Last Act

This past Thursday’s WRITEPHOTO by Sue Vincent, click the above Image to link to the challenge. My fictional piece:

It took her a considerable longer time to cross the field and hike up the rocky cliff. The staff assisted her walks now. Such slow progress. Perhaps each step was weighted down with a bit of anxiety and sadness. How would she feel when she’d reach the summit? It’s been a year since she and Frank had gazed out at the horizon, both knowing it would be the last time they’d do it together. A few short months prior, he had received the terminal diagnosis.

Half way up, she paused as memories of their youth flooded her. When they were children, they would race each other and scramble up the rocks. 9-year-old Frankie delighted in scaring her as to what could be hiding in cracks and crevices, “watch out for the snake.” And he would laugh in delight at her screams. At 13, she made fun of his cracking, deepening voice and he would point at her changing body and asking her point-blank embarrassing questions. It was still a race to the top to see who could get there first. At 16, he grabbed her hand and assisted her climb and it was no longer a competition. They shared their first kiss. They talked about all the confusing things their bodies and minds were going through. During college, he professed his love and after graduation, they were engaged. She announced her pregnancy. They brought their toddler up there and witnessed him marvel at the smallest of things. So many moments of their lives, all the important mile stones, were at the summit gazing out at the horizon.

She had made the promise to continue her walks to their favorite place after he was gone. But she just couldn’t bring herself to do it. Without him. She’s never been there by herself, ever. They had always been together. Her son had convinced her to make the journey. He had offered to walk with her, but she had insisted she go alone. This was a private moment, so he waited in the car.

Reaching the top, she said a prayer, and took a big breath and let it out slowly. The skyline seemed duller than she recalled. Was that smog? She expected to be flooded with grief. Waited for it. As she scanned the downward slope before the cliff, she was surprised by poster signs staked into sandy parts of the ground. There were 3 in total. All in Frank’s handwriting:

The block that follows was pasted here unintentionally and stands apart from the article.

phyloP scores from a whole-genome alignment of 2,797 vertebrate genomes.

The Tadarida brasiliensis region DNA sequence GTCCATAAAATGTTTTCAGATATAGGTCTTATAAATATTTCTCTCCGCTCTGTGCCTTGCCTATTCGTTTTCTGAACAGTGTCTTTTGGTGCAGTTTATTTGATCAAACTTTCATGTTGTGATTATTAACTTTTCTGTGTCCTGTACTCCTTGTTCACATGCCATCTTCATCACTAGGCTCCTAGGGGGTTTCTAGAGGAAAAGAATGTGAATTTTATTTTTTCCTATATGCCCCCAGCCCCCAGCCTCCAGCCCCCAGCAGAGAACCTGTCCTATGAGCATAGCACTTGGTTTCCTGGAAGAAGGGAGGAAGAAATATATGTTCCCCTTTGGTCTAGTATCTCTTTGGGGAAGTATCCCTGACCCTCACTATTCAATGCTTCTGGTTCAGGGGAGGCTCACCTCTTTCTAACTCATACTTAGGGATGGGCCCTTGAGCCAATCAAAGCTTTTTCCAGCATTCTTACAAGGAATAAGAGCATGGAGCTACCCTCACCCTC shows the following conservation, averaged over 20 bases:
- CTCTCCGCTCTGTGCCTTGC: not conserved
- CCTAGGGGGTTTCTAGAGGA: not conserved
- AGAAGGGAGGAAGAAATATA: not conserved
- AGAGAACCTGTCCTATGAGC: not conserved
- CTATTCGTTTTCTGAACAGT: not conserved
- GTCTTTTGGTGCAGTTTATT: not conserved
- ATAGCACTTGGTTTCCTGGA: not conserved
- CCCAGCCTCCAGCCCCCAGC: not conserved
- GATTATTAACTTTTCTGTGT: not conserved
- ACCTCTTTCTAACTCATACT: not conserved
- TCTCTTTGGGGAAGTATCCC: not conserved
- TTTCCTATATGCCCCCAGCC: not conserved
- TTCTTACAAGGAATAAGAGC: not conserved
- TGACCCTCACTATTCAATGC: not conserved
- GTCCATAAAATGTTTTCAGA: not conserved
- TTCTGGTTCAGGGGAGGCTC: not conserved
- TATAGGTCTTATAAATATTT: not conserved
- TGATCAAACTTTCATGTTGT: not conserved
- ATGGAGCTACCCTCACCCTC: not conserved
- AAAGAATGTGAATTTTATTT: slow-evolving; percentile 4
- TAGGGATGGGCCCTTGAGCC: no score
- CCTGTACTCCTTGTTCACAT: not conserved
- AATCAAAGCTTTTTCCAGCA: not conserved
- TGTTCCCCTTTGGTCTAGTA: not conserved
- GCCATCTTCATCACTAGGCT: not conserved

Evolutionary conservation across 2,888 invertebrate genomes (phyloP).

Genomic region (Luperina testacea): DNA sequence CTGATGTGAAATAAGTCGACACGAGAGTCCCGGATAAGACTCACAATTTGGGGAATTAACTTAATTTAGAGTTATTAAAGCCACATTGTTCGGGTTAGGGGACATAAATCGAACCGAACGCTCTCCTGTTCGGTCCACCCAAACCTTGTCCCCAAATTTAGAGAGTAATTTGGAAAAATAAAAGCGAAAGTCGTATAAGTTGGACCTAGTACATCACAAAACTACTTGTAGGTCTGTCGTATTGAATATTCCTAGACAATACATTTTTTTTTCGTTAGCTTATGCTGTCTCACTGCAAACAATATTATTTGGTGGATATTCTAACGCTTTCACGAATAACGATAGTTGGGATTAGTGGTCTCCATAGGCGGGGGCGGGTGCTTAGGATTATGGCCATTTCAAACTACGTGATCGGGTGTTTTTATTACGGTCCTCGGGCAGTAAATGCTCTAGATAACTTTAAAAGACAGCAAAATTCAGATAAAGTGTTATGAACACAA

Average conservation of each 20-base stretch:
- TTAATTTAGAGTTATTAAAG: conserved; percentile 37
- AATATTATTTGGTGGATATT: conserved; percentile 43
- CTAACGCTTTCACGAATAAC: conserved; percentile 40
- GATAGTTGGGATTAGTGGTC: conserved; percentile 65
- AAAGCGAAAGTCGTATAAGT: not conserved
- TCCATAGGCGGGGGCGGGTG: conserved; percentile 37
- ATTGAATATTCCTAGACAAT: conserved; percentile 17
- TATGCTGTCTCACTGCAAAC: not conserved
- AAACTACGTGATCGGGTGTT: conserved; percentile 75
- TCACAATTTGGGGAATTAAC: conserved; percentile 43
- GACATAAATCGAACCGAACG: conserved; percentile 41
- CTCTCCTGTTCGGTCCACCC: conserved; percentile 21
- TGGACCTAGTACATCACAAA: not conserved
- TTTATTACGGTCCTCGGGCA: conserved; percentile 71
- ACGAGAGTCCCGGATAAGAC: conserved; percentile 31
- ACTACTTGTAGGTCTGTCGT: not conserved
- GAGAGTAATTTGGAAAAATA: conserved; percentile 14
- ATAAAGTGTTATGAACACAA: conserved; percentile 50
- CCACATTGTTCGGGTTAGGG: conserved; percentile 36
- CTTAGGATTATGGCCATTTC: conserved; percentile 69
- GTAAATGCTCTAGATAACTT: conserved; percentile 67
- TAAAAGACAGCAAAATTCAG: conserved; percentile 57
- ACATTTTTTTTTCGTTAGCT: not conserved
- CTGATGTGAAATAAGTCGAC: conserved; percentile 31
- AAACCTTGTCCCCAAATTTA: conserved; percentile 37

I’m always with U, Katie.

Watching from Heaven. Waiting 4 U

Live life with Joy – I love U

Frank knew she’d struggle. Out of his love for her, he had their son assemble the signs and put them in place after his death. But the printing was his. At that moment, she knew she wasn’t alone. Before he passed, they had a conversation about her anger with God for his fate. And how important it was to go on, living life, with joy in the heart. That was his last act of Kindness and love, and it gave her hope. She felt the heaviness lifting from her chest. At that moment, rays of sunshine broke through the clouds. It wasn’t smog after all, and the horizon brightened with the light and was breath-taking. She smiled and raised her head to the sky and was grateful. After saying thanks, she turned and began her descent with a much lighter step.

6 Comments on “Last Act

  1. Pingback: Photo prompt round-up: Returning #writephoto | Sue Vincent's Daily Echo

      • Sue, I am so sorry to hear that. Yes, maybe you can find comfort with God and prepare a last act of kindness for your loved ones. There was a local news story here, where a young man had just turned 21 and though his father had passed many years before then (cancer)…the dad prepared and ensured he bought his son his first beer. (he had given the money to his older sister with a card & hand written note for the 21st birthday) – I just thought that was such a lovely thing to do. The dad was disappointed to not be there for that rite-of-passage. The kid said it was truly special that his dad had the fore-sight to do that. Sending you a virtual hug.


      • Thank you, Sandi… we are sharing, as a a family, all that can be shared at the moment. Knowing that our time together will be shorter than one might have hoped, it does give us the opportunity to say and do all the things that really matter to us.


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